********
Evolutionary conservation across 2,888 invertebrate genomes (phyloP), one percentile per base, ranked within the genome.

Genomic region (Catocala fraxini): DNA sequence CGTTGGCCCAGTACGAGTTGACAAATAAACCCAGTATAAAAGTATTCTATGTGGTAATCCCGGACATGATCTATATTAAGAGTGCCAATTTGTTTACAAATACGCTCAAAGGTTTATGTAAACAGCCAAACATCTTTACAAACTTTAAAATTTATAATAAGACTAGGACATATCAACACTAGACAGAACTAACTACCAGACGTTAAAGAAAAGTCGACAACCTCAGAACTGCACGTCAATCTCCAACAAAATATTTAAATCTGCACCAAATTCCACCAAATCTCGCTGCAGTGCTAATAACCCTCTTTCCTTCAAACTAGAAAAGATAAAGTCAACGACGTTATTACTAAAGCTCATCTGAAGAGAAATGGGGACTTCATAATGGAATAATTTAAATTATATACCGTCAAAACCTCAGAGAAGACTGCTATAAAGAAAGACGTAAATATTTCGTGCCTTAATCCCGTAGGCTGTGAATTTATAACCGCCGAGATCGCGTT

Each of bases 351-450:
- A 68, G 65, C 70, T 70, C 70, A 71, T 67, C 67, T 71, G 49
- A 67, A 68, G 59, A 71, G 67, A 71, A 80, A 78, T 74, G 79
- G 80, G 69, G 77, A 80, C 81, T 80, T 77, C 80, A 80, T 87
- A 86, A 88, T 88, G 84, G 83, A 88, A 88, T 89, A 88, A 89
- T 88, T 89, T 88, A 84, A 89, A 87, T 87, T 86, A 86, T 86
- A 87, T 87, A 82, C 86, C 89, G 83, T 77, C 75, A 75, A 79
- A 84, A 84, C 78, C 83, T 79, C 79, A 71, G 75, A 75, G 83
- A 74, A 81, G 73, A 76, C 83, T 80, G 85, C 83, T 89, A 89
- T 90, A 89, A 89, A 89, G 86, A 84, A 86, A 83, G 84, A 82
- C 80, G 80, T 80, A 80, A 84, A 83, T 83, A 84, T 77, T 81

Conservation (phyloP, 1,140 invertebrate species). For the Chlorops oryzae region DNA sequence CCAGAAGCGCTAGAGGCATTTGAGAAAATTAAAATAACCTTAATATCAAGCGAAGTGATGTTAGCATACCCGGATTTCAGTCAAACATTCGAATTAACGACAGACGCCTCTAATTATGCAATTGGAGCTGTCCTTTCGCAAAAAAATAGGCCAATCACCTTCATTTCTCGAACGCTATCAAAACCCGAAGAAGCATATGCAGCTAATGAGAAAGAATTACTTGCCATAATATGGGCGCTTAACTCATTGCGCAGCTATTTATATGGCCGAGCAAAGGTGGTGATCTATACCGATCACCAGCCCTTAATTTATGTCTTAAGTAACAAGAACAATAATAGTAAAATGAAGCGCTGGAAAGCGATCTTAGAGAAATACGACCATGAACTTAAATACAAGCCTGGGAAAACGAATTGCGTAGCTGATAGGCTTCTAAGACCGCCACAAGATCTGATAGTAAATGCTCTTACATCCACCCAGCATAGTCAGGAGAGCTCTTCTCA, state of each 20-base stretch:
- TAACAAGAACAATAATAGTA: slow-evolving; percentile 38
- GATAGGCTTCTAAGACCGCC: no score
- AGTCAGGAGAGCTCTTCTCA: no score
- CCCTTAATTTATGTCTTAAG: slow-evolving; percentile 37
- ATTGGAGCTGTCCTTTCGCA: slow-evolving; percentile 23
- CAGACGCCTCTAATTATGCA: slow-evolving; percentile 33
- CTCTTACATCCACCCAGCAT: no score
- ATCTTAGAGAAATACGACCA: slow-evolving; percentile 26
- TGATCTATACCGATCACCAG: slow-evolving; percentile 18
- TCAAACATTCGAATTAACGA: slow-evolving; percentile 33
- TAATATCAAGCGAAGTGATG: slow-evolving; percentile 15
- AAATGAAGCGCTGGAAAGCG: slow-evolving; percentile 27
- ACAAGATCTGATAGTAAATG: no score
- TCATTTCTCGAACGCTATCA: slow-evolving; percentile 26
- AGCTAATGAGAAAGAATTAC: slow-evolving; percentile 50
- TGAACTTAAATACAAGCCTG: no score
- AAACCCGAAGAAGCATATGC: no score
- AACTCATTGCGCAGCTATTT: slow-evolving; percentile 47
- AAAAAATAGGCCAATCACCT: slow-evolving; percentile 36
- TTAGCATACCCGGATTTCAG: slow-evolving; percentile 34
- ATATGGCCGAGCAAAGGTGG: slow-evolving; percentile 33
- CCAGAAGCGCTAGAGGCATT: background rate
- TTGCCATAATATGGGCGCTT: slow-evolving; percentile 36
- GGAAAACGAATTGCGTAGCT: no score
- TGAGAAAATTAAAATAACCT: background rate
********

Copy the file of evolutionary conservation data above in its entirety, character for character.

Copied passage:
Evolutionary conservation across 2,888 invertebrate genomes (phyloP), one percentile per base, ranked within the genome.

Genomic region (Catocala fraxini): DNA sequence CGTTGGCCCAGTACGAGTTGACAAATAAACCCAGTATAAAAGTATTCTATGTGGTAATCCCGGACATGATCTATATTAAGAGTGCCAATTTGTTTACAAATACGCTCAAAGGTTTATGTAAACAGCCAAACATCTTTACAAACTTTAAAATTTATAATAAGACTAGGACATATCAACACTAGACAGAACTAACTACCAGACGTTAAAGAAAAGTCGACAACCTCAGAACTGCACGTCAATCTCCAACAAAATATTTAAATCTGCACCAAATTCCACCAAATCTCGCTGCAGTGCTAATAACCCTCTTTCCTTCAAACTAGAAAAGATAAAGTCAACGACGTTATTACTAAAGCTCATCTGAAGAGAAATGGGGACTTCATAATGGAATAATTTAAATTATATACCGTCAAAACCTCAGAGAAGACTGCTATAAAGAAAGACGTAAATATTTCGTGCCTTAATCCCGTAGGCTGTGAATTTATAACCGCCGAGATCGCGTT

Each of bases 351-450:
- A 68, G 65, C 70, T 70, C 70, A 71, T 67, C 67, T 71, G 49
- A 67, A 68, G 59, A 71, G 67, A 71, A 80, A 78, T 74, G 79
- G 80, G 69, G 77, A 80, C 81, T 80, T 77, C 80, A 80, T 87
- A 86, A 88, T 88, G 84, G 83, A 88, A 88, T 89, A 88, A 89
- T 88, T 89, T 88, A 84, A 89, A 87, T 87, T 86, A 86, T 86
- A 87, T 87, A 82, C 86, C 89, G 83, T 77, C 75, A 75, A 79
- A 84, A 84, C 78, C 83, T 79, C 79, A 71, G 75, A 75, G 83
- A 74, A 81, G 73, A 76, C 83, T 80, G 85, C 83, T 89, A 89
- T 90, A 89, A 89, A 89, G 86, A 84, A 86, A 83, G 84, A 82
- C 80, G 80, T 80, A 80, A 84, A 83, T 83, A 84, T 77, T 81

Conservation (phyloP, 1,140 invertebrate species). For the Chlorops oryzae region DNA sequence CCAGAAGCGCTAGAGGCATTTGAGAAAATTAAAATAACCTTAATATCAAGCGAAGTGATGTTAGCATACCCGGATTTCAGTCAAACATTCGAATTAACGACAGACGCCTCTAATTATGCAATTGGAGCTGTCCTTTCGCAAAAAAATAGGCCAATCACCTTCATTTCTCGAACGCTATCAAAACCCGAAGAAGCATATGCAGCTAATGAGAAAGAATTACTTGCCATAATATGGGCGCTTAACTCATTGCGCAGCTATTTATATGGCCGAGCAAAGGTGGTGATCTATACCGATCACCAGCCCTTAATTTATGTCTTAAGTAACAAGAACAATAATAGTAAAATGAAGCGCTGGAAAGCGATCTTAGAGAAATACGACCATGAACTTAAATACAAGCCTGGGAAAACGAATTGCGTAGCTGATAGGCTTCTAAGACCGCCACAAGATCTGATAGTAAATGCTCTTACATCCACCCAGCATAGTCAGGAGAGCTCTTCTCA, state of each 20-base stretch:
- TAACAAGAACAATAATAGTA: slow-evolving; percentile 38
- GATAGGCTTCTAAGACCGCC: no score
- AGTCAGGAGAGCTCTTCTCA: no score
- CCCTTAATTTATGTCTTAAG: slow-evolving; percentile 37
- ATTGGAGCTGTCCTTTCGCA: slow-evolving; percentile 23
- CAGACGCCTCTAATTATGCA: slow-evolving; percentile 33
- CTCTTACATCCACCCAGCAT: no score
- ATCTTAGAGAAATACGACCA: slow-evolving; percentile 26
- TGATCTATACCGATCACCAG: slow-evolving; percentile 18
- TCAAACATTCGAATTAACGA: slow-evolving; percentile 33
- TAATATCAAGCGAAGTGATG: slow-evolving; percentile 15
- AAATGAAGCGCTGGAAAGCG: slow-evolving; percentile 27
- ACAAGATCTGATAGTAAATG: no score
- TCATTTCTCGAACGCTATCA: slow-evolving; percentile 26
- AGCTAATGAGAAAGAATTAC: slow-evolving; percentile 50
- TGAACTTAAATACAAGCCTG: no score
- AAACCCGAAGAAGCATATGC: no score
- AACTCATTGCGCAGCTATTT: slow-evolving; percentile 47
- AAAAAATAGGCCAATCACCT: slow-evolving; percentile 36
- TTAGCATACCCGGATTTCAG: slow-evolving; percentile 34
- ATATGGCCGAGCAAAGGTGG: slow-evolving; percentile 33
- CCAGAAGCGCTAGAGGCATT: background rate
- TTGCCATAATATGGGCGCTT: slow-evolving; percentile 36
- GGAAAACGAATTGCGTAGCT: no score
- TGAGAAAATTAAAATAACCT: background rate